But, it should be noted, these actions have little to do with the principles expressed in neo-Confucian conceptions like Tianxia. If anything, the Chinese are taking a leaf out of the American imperial playbook. Through two centuries, beginning with the Monroe Doctrine telling “old Europe” to keep out of the Americas, and leading up to Dumbarton Oaks and Bretton Woods, when the institutions that shaped the next four decades of international interactions were inaugurated, the US created a distinctively new template for world order, a structure that is now in disarray.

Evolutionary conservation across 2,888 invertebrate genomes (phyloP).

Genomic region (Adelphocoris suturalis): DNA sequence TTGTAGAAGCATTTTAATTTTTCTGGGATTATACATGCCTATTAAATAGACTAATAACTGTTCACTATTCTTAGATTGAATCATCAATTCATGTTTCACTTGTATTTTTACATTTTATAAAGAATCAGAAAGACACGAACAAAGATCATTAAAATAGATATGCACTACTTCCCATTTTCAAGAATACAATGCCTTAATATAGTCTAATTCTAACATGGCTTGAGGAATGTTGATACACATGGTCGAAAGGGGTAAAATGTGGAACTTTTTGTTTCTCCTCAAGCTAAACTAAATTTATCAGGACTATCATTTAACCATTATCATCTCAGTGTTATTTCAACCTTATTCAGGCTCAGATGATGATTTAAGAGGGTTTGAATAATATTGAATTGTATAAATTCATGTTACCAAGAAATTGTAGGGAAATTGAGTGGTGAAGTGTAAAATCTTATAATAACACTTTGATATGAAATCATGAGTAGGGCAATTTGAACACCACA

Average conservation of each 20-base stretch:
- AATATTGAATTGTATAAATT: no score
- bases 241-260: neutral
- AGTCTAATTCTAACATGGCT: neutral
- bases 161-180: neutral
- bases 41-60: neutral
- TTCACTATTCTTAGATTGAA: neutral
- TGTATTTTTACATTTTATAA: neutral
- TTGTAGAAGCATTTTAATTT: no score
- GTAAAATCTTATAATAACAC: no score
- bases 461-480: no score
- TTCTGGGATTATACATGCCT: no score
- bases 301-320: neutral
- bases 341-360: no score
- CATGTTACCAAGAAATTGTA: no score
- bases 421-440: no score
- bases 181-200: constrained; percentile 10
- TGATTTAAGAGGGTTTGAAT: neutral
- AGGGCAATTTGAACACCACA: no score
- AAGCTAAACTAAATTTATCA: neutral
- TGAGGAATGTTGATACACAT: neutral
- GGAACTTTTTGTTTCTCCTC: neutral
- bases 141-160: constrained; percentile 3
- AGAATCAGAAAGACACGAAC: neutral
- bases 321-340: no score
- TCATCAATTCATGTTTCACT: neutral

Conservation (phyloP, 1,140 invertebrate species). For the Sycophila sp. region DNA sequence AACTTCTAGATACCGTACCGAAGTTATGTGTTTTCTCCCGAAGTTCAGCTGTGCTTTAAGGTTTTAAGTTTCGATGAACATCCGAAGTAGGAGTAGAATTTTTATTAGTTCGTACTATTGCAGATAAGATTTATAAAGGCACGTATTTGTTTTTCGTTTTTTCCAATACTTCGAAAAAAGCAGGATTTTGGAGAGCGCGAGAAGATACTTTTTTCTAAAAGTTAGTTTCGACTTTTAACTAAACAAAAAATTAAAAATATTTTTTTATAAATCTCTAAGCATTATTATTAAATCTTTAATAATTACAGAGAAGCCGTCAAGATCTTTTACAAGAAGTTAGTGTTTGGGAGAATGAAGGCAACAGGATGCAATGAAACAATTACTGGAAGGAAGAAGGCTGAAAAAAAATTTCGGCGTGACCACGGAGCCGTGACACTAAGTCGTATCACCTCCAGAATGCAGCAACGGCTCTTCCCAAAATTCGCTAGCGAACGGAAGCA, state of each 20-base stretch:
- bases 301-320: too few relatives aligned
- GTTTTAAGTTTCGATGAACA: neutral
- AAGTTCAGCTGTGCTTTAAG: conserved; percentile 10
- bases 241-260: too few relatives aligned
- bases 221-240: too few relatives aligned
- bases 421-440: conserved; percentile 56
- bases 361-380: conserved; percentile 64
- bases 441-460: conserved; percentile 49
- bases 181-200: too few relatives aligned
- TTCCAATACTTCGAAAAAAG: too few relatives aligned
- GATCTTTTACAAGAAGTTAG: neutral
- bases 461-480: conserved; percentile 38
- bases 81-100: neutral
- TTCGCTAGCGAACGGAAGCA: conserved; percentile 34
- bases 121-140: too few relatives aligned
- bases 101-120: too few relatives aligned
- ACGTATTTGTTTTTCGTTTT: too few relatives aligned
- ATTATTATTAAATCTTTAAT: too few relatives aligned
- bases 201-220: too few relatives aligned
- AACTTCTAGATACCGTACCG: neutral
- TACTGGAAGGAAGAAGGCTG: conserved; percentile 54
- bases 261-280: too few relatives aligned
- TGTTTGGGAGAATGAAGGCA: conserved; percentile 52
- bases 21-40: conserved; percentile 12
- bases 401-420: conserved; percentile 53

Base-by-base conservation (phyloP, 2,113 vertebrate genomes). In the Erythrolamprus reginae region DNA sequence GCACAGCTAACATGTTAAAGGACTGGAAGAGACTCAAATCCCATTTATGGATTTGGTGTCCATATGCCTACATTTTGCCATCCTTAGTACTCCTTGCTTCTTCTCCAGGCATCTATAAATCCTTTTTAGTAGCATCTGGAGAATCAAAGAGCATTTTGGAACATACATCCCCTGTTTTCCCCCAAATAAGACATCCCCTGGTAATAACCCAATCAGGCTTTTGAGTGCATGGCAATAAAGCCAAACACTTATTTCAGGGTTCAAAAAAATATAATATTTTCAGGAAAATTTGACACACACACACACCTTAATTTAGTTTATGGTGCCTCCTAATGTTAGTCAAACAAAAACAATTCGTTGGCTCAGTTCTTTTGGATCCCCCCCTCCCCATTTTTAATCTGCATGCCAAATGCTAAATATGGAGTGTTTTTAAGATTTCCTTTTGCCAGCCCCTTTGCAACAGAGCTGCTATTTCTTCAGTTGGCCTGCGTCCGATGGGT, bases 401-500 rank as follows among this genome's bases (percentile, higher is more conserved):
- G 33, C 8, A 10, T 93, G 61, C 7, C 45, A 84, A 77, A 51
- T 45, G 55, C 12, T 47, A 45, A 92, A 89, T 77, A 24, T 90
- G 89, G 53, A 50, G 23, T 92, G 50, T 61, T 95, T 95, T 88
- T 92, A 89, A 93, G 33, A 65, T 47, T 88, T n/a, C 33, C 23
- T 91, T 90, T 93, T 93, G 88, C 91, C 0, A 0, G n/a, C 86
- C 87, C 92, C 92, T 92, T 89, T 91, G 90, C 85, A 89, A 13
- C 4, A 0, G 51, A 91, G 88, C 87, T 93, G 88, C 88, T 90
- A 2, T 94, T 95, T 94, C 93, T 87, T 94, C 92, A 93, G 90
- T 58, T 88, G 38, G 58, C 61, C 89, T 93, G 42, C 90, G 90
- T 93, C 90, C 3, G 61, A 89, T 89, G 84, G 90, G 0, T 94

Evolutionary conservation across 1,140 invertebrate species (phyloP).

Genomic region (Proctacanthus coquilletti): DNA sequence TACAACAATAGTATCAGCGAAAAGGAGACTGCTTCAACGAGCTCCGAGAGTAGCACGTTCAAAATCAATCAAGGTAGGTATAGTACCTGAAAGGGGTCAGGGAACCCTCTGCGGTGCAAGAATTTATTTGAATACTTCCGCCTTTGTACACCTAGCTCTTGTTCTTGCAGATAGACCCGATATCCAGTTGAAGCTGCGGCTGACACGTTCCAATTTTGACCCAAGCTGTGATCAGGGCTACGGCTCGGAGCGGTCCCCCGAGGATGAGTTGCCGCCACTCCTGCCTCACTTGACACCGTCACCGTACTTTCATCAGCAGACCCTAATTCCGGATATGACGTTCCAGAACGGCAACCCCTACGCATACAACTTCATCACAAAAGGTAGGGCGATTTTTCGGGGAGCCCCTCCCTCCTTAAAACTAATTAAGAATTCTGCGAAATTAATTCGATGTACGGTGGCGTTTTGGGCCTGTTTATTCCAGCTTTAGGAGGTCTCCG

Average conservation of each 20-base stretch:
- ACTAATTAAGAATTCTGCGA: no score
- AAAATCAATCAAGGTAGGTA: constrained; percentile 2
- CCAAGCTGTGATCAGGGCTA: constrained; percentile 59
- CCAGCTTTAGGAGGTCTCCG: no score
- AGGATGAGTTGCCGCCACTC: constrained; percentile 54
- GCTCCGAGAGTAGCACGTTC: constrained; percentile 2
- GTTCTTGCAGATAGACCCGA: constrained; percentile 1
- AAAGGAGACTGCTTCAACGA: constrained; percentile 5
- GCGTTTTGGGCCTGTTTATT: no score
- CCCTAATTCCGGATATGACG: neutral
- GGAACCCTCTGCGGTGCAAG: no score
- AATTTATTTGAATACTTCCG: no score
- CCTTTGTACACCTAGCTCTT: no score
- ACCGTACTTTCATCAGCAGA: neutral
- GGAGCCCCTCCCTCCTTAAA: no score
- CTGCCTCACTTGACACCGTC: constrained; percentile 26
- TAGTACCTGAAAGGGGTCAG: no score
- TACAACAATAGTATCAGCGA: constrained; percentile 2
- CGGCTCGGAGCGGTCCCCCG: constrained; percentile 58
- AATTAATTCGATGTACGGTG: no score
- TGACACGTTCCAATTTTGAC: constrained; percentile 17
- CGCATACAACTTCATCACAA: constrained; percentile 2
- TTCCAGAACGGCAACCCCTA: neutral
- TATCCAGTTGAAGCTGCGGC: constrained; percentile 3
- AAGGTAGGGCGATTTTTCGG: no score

The Chinese have, for the moment at least, decided that the template is good enough even if the Americans no longer appear to be united or statesmanlike enough to carry through on their imperial vision. The perennial question can hence be reframed: Is the limit of Chinese ambition to reproduce American-style hegemony “with Chinese characteristics” as these recent developments seem to suggest, or, does it reach further? Are these only the first steps in instituting a new global order that takes its cues from the immensely ambitious conception of Tianxia?